The first collaborative research centre (Sonderforschungsbereich, SFB) in the neurosciences with a molecular orientation was founded in the mid-1980s with SFB 317: "Molecular biology of neural mechanisms and interactions", which was based in the University and which marked the new direction the development of neurosciences was to take in Germany. In addition to SFB 317 there arose several research groups funded by the Deutsche Forschungsgemeinschaft (German Research Foundation, DFG), the postgraduate course on Molecular and Cellular Neurobiology, and major projects supported by the BMBF (German Federal Ministry for Education and Research), including the BioRegio and BioFuture programs. This research direction was further consolidated by the restructuring of Neurobiology as an institute with departmental structure, the establishment of a research emphasis in neurobiology at the ZMBH (Heidelberg Centre for Molecular Biology), and the establishment of the Schilling Chair of Clinical Neurobiology. The establishment of SFB 488 "Molecular and cellular bases of neural developmental processes" in 2000 was a considerable boost for developmental neurobiology in Heidelberg, which will be consolidated further by the creation of a C4 Chair in Developmental Neurobiology within the Faculty of Biology and the application to implement a postgraduate course of study entitled "Processes of neural developmental and degeneration". Further initiatives, such as the application to establish a DFG research centre for neurosciences, underscore the desire of those engaged in neurobiological research in Heidelberg to maintain their high scientific standards, and if possible even to increase them.
Conception of the IZN and expected synergistic effects
The University of Heidelberg's strong position in the neuroscience sector, as described above, and the expected synergistic effects suggested that it would be advisable to consolidate and extend the structures that have arisen within the area of neuroscientific research at the University of Heidelberg by establishing an Interdisciplinary Center for Neurosciences (IZN). On 16 June 2000 the IZN was officially opened in the presence of dignitaries representing the Baden-Württemberg Ministry for Science, Research and Art and the University. The University Senate approved the Centrer's Administration and Usage Regulations (VBO), which allow a group structure according to which both regular professors with life tenure and scientists appointed on limited-term contracts can act as group leaders as the organizational form of the IZN. This structure guarantees scientific continuity and allows constant innovation at the same time. The compound structure made up of the three departments of the 'core sector', Neurobiology (Faculty of Biology), Clinical Neurobiology, and Neuroanatomy (Faculty of Medicine), soon to be joined by a fourth department, Developmental Neurobiology (Faculty of Biology), is the basis for the desired interdisciplinary nature of the Center.
Within the sector of neurosciences, the disappearance of the borders separating the classic subspecialities within biomedicine is more advanced than in other scientific sectors. This means that conventional institutional structures with exclusively vertical organization and innumerable subordinate positions are no longer appropriate these days. Consistent application of the performance principle, regular external evaluation, early independence for promising scientists called for limited periods, performance-related distribution of resources, intensive promotion of scientific potential and the establishment of an interdisciplinary postgraduate course of study in neurobiology are therefore essential principles and aims of the IZN.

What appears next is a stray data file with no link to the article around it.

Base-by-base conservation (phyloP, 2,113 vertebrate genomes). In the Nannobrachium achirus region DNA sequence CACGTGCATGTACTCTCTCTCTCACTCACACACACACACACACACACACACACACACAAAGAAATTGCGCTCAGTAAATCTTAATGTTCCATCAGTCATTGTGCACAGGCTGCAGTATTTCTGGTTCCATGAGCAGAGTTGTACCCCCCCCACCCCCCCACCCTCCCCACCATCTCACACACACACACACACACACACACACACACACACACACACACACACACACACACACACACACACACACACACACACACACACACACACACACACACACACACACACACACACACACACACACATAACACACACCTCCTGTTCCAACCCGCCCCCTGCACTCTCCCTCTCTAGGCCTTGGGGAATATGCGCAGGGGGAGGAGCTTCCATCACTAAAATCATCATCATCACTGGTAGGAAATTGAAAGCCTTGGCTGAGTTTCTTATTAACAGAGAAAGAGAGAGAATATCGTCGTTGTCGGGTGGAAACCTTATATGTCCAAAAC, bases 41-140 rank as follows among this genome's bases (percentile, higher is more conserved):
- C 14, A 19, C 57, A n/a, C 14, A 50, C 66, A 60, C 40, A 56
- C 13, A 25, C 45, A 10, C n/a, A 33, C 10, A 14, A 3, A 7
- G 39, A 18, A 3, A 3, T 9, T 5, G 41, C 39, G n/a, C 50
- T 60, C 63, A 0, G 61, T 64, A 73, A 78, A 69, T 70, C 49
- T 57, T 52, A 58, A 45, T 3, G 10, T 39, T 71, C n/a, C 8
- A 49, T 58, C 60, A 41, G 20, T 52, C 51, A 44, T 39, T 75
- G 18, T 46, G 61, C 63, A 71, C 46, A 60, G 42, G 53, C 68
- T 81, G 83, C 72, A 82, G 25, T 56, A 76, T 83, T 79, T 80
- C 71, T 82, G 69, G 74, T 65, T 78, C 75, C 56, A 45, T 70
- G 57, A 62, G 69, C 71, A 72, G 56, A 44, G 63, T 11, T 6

The IZN is pursuing synergistic effects on several levels:
(1) Scientific Interaction
Establishment of independent working groups of manageable size and with greater emphasis on performance justifies expectations of more competition and scientific interaction and therefore of high achievement.
(2) Young Scientists
Further extension of the independent working groups headed by promising young scientists will extend the range of research topics in neurosciences in Heidelberg and make a substantial contribution to ensuring security of supply of university teachers for the subjects concerned in years to come.
(3) Central Service Units
The establishment of central service units that use highly specialized methods, requiring high levels of financial investment and that can no longer be supported by individual institutes, will be made considerably easier by the pooling of resources. One example is the extensive catalog of modern morphological methods, including laser scanning microscopy, multi-photon microscopy, calcium imaging, transmission electron microscopy, ultracryotomy, digital absorption and processing procedures, that can already be offered in the Central Morphological Service Unit.
(4) Networking of Fundamental Research and Clinical Medicine
The integration of fundamental neurobiological research and clinical neurobiology that has already been started cannot be realized except within a structure such as the IZN. We expect a substantial leap forward in development from this union of scientific-fundamental knowledge and medical-clinical knowledge.
(5) Networking of the Neurosciences with Sectors bordering on Physics, Chemistry and Scientific Computing
Quantitative analysis of the momentum of molecular and cellular processes, which is necessary for the explanation of higher brain functions, cannot be achieved without contributions from mathematics, physics and chemistry. The IZN expects substantial advances in the neurosciences to result from the implementation of such disciplines as bioinformatics, biocomputing, modelling and simulation, and also from progress made in the nanotechnology sector. These interactions require interfaculty initiatives and will have implications for the steps that need to be taken concerning the structure of the entire university.